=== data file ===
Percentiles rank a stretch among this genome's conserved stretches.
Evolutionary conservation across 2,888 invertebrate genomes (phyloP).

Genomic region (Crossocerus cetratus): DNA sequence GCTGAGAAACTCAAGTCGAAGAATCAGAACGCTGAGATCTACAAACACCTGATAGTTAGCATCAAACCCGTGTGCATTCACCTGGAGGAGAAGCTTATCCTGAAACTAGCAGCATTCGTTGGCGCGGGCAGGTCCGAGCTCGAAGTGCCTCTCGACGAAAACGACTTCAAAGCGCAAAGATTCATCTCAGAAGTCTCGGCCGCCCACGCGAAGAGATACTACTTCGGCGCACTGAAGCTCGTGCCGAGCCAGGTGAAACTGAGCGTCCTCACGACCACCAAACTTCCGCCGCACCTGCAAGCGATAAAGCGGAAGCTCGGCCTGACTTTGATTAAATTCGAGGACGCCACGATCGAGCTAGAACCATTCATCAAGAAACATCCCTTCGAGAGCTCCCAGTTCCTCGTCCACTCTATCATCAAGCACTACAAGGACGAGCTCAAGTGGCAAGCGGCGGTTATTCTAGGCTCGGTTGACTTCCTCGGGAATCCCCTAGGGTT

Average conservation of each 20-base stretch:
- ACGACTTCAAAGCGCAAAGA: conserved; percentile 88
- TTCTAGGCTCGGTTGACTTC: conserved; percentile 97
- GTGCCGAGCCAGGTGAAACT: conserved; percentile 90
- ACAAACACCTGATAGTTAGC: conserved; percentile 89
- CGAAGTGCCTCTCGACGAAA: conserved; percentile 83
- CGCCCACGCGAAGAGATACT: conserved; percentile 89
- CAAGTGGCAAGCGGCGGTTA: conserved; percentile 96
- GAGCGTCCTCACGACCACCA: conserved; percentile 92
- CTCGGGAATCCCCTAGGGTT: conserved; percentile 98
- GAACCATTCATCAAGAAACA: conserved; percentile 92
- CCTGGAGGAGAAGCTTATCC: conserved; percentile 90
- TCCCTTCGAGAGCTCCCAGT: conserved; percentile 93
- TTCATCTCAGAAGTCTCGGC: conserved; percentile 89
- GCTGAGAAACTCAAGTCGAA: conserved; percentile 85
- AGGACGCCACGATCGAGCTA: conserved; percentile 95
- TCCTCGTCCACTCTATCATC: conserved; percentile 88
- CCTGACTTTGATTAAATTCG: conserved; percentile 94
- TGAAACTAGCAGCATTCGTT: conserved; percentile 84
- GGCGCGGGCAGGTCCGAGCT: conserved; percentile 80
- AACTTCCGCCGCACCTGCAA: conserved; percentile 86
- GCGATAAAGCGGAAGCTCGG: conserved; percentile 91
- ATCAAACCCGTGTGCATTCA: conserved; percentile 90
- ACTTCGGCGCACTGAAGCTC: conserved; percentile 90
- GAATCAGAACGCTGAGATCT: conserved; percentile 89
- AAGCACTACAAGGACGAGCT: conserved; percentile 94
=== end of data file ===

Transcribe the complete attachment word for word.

Percentiles rank a stretch among this genome's conserved stretches.
Evolutionary conservation across 2,888 invertebrate genomes (phyloP).

Genomic region (Crossocerus cetratus): DNA sequence GCTGAGAAACTCAAGTCGAAGAATCAGAACGCTGAGATCTACAAACACCTGATAGTTAGCATCAAACCCGTGTGCATTCACCTGGAGGAGAAGCTTATCCTGAAACTAGCAGCATTCGTTGGCGCGGGCAGGTCCGAGCTCGAAGTGCCTCTCGACGAAAACGACTTCAAAGCGCAAAGATTCATCTCAGAAGTCTCGGCCGCCCACGCGAAGAGATACTACTTCGGCGCACTGAAGCTCGTGCCGAGCCAGGTGAAACTGAGCGTCCTCACGACCACCAAACTTCCGCCGCACCTGCAAGCGATAAAGCGGAAGCTCGGCCTGACTTTGATTAAATTCGAGGACGCCACGATCGAGCTAGAACCATTCATCAAGAAACATCCCTTCGAGAGCTCCCAGTTCCTCGTCCACTCTATCATCAAGCACTACAAGGACGAGCTCAAGTGGCAAGCGGCGGTTATTCTAGGCTCGGTTGACTTCCTCGGGAATCCCCTAGGGTT

Average conservation of each 20-base stretch:
- ACGACTTCAAAGCGCAAAGA: conserved; percentile 88
- TTCTAGGCTCGGTTGACTTC: conserved; percentile 97
- GTGCCGAGCCAGGTGAAACT: conserved; percentile 90
- ACAAACACCTGATAGTTAGC: conserved; percentile 89
- CGAAGTGCCTCTCGACGAAA: conserved; percentile 83
- CGCCCACGCGAAGAGATACT: conserved; percentile 89
- CAAGTGGCAAGCGGCGGTTA: conserved; percentile 96
- GAGCGTCCTCACGACCACCA: conserved; percentile 92
- CTCGGGAATCCCCTAGGGTT: conserved; percentile 98
- GAACCATTCATCAAGAAACA: conserved; percentile 92
- CCTGGAGGAGAAGCTTATCC: conserved; percentile 90
- TCCCTTCGAGAGCTCCCAGT: conserved; percentile 93
- TTCATCTCAGAAGTCTCGGC: conserved; percentile 89
- GCTGAGAAACTCAAGTCGAA: conserved; percentile 85
- AGGACGCCACGATCGAGCTA: conserved; percentile 95
- TCCTCGTCCACTCTATCATC: conserved; percentile 88
- CCTGACTTTGATTAAATTCG: conserved; percentile 94
- TGAAACTAGCAGCATTCGTT: conserved; percentile 84
- GGCGCGGGCAGGTCCGAGCT: conserved; percentile 80
- AACTTCCGCCGCACCTGCAA: conserved; percentile 86
- GCGATAAAGCGGAAGCTCGG: conserved; percentile 91
- ATCAAACCCGTGTGCATTCA: conserved; percentile 90
- ACTTCGGCGCACTGAAGCTC: conserved; percentile 90
- GAATCAGAACGCTGAGATCT: conserved; percentile 89
- AAGCACTACAAGGACGAGCT: conserved; percentile 94